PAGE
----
Ethanol Subsidies Are Gone, But Not Forgotten

Letting the ethanol subsidies expire is only the first step government needs to take to fix energy policies.

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Daniel Kish is the senior vice president for policy at the Institute for Energy Research.

The 45-cents-per-gallon federal subsidy provided to ethanol blenders and the 54-cents-per-gallon tariff levied on foreign ethanol imports have come to be maligned as examples of government waste and protectionism. The fact that Congress has finally put an end to the ethanol welfare program is a step in the right direction. On December 31, 2011, the $6 billion per-year Volumetric Ethanol Excise Tax Credit (VEETC) was allowed to expire, and the ethanol import tariff was slashed from the books.

However, those hoping that 2012 would be a fresh start are bound to be disappointed, as VEETC and the tariff represent only one part of a greater effort to force consumers to use ethanol. Of much greater significance to the industry is the Renewable Fuel Standard (RFS), a mandate that requires a certain amount of ethanol be blended into gasoline every year at increasingly greater amounts.

[Peter Roff: Ethanol Subsidies Are a Test for Congress, Obama Administration]  

Under the RFS, 15.2 billion gallons of renewable fuel must be blended into transportation fuel in 2012, eventually ramping up to 36 billion gallons in 2022. Of that 36 billion number, the United States must produce 16 billion gallons of cellulosic ethanol, 15 billion gallons of traditional corn-based ethanol, 4 billion gallons of advanced biofuels and 1 billion gallons of biodiesel.

Yet problems with the attempt to shift the market away from gasoline have already revealed themselves. In 2010, production of cellulosic ethanol—a fuel derived from farm waste and other non-food sources of biomass—was minuscule. According to the New York Times not a drop of ethanol was commercially blended with gasoline in the second half of 2010. This is a far cry from the congressional target of 100 million gallons for 2010, and well below the 5 million gallon adjusted target set by EPA after it became clear the industry would not meet Congress's goal.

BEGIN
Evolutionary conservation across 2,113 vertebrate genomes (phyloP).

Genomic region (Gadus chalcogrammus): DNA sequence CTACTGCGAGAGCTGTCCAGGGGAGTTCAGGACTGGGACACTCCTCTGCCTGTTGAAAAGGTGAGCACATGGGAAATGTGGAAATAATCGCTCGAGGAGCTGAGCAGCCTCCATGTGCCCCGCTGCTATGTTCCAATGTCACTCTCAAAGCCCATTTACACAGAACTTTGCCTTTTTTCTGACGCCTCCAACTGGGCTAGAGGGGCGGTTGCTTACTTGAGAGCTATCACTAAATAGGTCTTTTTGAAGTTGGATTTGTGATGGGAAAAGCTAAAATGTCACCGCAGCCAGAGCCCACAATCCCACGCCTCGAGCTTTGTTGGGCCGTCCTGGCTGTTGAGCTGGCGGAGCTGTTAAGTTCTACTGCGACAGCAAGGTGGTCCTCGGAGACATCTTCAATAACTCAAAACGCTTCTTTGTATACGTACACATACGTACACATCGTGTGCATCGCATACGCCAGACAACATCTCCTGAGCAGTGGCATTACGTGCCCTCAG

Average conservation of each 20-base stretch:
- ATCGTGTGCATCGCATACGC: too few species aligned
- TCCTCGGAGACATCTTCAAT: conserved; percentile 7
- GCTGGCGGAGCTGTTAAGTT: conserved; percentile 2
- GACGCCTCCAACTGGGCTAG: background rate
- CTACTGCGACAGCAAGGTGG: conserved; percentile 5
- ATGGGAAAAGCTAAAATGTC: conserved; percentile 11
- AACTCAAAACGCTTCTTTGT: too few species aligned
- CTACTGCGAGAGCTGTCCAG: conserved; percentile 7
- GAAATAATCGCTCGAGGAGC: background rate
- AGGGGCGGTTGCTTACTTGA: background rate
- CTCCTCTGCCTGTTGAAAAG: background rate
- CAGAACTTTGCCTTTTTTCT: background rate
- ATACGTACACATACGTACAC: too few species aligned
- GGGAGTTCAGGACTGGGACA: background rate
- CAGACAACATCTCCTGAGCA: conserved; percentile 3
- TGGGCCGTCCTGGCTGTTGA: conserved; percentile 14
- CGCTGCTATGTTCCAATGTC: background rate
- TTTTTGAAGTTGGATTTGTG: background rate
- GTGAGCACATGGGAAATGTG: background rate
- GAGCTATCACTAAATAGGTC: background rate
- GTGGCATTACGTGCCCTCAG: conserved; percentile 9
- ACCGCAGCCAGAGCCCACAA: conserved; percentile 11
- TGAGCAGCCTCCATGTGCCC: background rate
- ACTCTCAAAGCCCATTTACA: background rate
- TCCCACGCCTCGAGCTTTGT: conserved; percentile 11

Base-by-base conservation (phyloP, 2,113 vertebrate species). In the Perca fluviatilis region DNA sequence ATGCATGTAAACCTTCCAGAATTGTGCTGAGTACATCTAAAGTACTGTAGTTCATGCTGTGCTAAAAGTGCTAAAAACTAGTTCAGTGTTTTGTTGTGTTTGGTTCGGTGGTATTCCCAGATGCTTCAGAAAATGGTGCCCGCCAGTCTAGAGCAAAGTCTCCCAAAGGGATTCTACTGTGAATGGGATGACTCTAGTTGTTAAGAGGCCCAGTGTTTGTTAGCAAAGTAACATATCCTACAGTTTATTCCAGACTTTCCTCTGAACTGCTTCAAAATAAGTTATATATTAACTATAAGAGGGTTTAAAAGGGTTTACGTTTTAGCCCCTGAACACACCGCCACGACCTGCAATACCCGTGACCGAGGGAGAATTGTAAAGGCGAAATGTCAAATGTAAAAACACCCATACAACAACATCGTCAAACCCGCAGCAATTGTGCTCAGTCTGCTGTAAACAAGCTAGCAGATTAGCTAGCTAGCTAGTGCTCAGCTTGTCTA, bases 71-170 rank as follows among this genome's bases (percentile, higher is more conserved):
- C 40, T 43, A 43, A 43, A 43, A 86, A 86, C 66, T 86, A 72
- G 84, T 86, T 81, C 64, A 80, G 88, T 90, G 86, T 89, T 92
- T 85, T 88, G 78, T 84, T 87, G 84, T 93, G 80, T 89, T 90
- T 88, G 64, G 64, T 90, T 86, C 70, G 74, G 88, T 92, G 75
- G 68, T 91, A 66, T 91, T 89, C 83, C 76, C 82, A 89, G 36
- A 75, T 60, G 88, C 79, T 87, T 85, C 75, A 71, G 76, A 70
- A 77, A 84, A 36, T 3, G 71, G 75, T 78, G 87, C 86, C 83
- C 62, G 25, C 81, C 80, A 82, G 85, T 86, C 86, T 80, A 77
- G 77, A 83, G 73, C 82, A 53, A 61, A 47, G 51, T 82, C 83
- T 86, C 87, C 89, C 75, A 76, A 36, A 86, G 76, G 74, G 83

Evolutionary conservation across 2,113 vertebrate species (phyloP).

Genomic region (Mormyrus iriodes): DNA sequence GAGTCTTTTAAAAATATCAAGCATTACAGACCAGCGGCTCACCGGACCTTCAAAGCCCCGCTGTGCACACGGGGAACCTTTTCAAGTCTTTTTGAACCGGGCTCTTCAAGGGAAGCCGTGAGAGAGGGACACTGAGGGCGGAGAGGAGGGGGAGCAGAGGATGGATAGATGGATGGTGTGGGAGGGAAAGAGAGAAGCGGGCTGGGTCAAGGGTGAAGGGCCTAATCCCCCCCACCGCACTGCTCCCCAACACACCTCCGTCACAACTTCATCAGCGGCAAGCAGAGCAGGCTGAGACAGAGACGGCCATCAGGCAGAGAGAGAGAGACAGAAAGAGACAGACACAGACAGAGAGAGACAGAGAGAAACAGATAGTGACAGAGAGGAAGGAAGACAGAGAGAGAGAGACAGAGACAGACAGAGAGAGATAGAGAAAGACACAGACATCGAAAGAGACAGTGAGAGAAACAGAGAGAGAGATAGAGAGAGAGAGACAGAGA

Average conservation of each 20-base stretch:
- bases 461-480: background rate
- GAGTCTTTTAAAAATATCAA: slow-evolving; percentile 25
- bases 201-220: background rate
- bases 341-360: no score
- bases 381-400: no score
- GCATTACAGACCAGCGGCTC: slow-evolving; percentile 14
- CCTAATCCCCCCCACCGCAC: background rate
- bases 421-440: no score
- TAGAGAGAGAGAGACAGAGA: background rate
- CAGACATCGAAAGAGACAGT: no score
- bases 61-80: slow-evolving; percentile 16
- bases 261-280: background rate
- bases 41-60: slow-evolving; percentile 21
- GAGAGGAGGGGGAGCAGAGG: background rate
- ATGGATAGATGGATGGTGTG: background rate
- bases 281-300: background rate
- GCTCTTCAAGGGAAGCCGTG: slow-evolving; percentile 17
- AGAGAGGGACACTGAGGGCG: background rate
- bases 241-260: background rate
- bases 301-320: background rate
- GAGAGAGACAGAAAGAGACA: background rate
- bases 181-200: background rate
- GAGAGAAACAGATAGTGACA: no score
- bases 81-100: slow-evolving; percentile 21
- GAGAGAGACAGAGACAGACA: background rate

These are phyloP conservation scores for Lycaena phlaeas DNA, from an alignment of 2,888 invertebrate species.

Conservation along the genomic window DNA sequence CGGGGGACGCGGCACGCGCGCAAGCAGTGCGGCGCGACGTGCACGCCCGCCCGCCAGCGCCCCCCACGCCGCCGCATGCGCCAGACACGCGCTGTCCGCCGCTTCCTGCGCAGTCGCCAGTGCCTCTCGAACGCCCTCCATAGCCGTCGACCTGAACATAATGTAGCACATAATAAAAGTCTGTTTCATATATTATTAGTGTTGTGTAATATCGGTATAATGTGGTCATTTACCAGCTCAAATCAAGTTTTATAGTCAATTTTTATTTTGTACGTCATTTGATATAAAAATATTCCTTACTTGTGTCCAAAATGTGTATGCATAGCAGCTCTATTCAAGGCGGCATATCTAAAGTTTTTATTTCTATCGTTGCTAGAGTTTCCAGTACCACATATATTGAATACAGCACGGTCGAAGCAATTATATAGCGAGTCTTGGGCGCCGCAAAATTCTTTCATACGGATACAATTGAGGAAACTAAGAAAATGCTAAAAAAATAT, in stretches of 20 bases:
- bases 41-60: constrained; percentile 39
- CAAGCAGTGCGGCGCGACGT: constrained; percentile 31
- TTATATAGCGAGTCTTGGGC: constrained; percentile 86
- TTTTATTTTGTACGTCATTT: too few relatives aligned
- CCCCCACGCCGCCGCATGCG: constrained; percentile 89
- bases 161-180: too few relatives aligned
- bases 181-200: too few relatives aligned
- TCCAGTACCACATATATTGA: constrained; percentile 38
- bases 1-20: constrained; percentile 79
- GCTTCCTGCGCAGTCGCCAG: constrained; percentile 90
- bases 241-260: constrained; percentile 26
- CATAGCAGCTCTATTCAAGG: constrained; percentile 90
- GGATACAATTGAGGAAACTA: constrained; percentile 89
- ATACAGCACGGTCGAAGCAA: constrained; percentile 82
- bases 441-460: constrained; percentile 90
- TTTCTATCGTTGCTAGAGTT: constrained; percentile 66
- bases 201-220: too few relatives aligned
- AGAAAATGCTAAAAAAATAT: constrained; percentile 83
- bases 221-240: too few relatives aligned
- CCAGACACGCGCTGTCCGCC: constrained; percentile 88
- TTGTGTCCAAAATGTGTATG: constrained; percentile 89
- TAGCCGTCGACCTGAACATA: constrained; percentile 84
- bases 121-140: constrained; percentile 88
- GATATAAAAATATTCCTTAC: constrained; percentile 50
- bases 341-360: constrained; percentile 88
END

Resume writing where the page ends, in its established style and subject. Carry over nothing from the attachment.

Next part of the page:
[See a collection of political cartoons on energy policy.]

The outlook for next year isn't much better. The U.S. Energy Administration estimates that of the 6.5 million gallons of cellulosic ethanol mandated for 2011—a fraction of the original congressional goal of 250 million gallons—only 3.94 million will be produced in a best-case scenario.

Cellulosic ethanol is the lynchpin of the RFS, and its failure to become a viable fuel substitute will have consequences for U.S. consumers. For every gallon of ethanol that isn't produced by biofuel companies, oil companies must purchase "waiver credits" for failing to meet the RFS mandate to purchase a product that doesn't exist. In 2010 and 2011, EPA forced oil companies to pay about $10 million for waiver credits, and these growing costs are eventually passed on at the pump.

[See the 10 priciest years in history for gas.]

Furthermore, because no commercial-scale plants are currently operating to produce cellulosic ethanol, the industry remains heavily dependent on the kind of subsidies that gave us Solyndra. In September 2011, the same month the Solyndra scandal broke, the government awarded $237 million in loan guarantees to help finance construction of two cellulosic ethanol plants in Kansas and Iowa. Government has also invested heavily in advanced biofuels—in August 2011, the Obama administration funded a $510 million program in partnership with the Navy to produce advanced biofuels, and in December 2011, the Navy signed a contract to buy biofuel at $26 per gallon from two biofuel companies. Even though we think oil is expensive at $100 a barrel, biofuel at $26 a gallon is nearly $1,100 a barrel.

[Read: How the Government Failed in Energy Policy in 2011]

Even with subsidies, these industries are a long way away from meeting the RFS mandates enacted by Congress. Only corn-based ethanol, supported by 30 years of subsidies, has been produced on a scale large enough the meet the RFS, and it too comes at a price. Corn-based ethanol is present in the E10 blend that makes up about 90 percent of gasoline on the market, but provides less power than gasoline, gallon for gallon. Additionally, the diversion of corn from food to fuel has been cited as a major culprit in rising global food prices, increasing death and disease in the developing world.

Any way you slice it, the RFS mandate to use ethanol is bad for American drivers and bad for the world's poor. If Congress really wanted to put an end to corporate welfare for the select few, taking a hard look at who benefits from the RFS would be a good place to start.

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